A few weeks after I started blogging, my flatmate from University, Becca wrote to me. She had just had a closer look at my posts and recipes and was wondering if I would be interested in a family recipe. "Yes, please!!!", I replied back. And she sent me the recipe for a Scottish shortbread, know as Pitcaithly Bannock.
Back in University, Becca was the native British girl who alternated between being amused and outraged at the ways of her eccentric flatmates, including yours truly, who came from every inhabited continent of this world, except Australia. She is now married to a wonderful Scottish man whom she met, coincidentally, when we were flatmates. She was a student of English literature with a focus on 17th century Erotica and he, a student of history, with a special interest in Medieval Piracy!! Boring is obviously not a word that exists in this couple's dictionary!!!
And they served this bannock at their wedding. But what caught my attention was the fact that "Pitcaithly" in the recipe title was also her husband's family name. This was truly a family recipe!!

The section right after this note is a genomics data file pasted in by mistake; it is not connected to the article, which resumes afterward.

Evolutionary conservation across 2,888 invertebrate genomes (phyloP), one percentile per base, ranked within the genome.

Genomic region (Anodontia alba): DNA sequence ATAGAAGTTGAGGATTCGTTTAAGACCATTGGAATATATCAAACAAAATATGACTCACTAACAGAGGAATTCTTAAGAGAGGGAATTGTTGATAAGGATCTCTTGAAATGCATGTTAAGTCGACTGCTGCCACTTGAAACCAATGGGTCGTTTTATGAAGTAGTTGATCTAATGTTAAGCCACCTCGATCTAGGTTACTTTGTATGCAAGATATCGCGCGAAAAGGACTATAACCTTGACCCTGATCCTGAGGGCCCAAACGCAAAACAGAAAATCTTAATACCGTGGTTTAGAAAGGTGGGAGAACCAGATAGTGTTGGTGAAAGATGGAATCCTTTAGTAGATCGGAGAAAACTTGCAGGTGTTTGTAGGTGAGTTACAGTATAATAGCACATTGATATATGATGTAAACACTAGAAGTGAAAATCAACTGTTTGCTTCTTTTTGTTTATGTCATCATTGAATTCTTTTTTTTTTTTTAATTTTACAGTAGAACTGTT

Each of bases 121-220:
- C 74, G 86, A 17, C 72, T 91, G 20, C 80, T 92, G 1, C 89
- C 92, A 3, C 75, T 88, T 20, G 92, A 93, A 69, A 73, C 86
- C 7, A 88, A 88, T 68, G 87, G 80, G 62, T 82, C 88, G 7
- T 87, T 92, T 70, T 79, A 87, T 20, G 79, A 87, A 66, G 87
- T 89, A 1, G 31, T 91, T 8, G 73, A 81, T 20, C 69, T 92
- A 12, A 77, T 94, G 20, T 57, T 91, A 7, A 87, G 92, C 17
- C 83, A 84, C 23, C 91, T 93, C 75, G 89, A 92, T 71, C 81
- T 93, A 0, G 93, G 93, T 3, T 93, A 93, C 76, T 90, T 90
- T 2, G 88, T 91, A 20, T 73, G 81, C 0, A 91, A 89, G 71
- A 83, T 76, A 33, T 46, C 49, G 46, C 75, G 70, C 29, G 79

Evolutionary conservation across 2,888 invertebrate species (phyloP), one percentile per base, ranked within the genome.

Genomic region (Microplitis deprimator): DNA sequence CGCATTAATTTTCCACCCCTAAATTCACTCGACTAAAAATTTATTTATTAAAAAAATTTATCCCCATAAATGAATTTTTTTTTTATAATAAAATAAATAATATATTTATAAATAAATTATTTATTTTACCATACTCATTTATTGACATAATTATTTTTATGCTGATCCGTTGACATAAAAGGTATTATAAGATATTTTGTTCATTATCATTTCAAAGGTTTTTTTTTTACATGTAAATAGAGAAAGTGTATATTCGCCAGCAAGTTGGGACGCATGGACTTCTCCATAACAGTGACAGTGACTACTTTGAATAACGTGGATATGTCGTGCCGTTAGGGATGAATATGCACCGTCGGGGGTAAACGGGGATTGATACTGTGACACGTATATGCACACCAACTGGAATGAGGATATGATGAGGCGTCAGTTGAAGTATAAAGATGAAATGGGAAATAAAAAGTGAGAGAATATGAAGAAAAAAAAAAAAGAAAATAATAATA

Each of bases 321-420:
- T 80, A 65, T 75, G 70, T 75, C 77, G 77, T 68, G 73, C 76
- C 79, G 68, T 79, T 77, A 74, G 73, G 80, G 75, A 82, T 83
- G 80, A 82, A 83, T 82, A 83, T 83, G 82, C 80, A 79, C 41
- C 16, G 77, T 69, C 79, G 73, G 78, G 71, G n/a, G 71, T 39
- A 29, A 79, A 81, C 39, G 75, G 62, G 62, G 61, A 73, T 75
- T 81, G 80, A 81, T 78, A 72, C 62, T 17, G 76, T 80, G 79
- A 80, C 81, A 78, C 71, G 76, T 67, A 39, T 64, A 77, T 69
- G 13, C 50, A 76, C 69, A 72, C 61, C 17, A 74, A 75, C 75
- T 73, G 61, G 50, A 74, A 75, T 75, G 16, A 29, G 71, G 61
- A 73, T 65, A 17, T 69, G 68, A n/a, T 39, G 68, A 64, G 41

This is a straight forward shortbread recipe with the standard ingredients being flour, sugar and butter. The difference in the recipe is the addition of almonds and candied mixed peel. The only minor change that I made was to toast the almonds to enhance their nuttiness.
Putting together this recipe is simple, as with any shortbread recipe. However, when it came to their shape, I wanted to do something different. Last week, I came across the idea of shaping the dough into a round and then scooping out a small circle from the centre. It gives the shortbread a slightly different shape from the regular. I got the idea from the blog that has me captivated with its outstanding photographs and recipes. It is written by a Russian woman in Texas and is aptly titled, "From Red Star to Lone Star"!!
These shortbread are everything a shortbread should be - buttery and crumbly and perfect with a cup of tea!! The addition of the roasted almonds and candied peel are interesting and something you might want to keep in mind the next time you bake shortbread!!
Do remember the shortbread hardens as it cools, so you might want to take them out in time or else you risk them becoming rock hard!! I confess that I might have baked these a few minutes longer than was necessary as this batch was slightly crisper than normal.
The Pitcaithly bannock is traditionally made at the beginning of August to coincide with the Lammas feast, marking the transition from summer to autumn and the beginning of the Scottish harvest festival. But, I had a better reason to make these this August. Simple...this August, Mr and Mrs Pitcaithly celebrate their first wedding anniversary!!!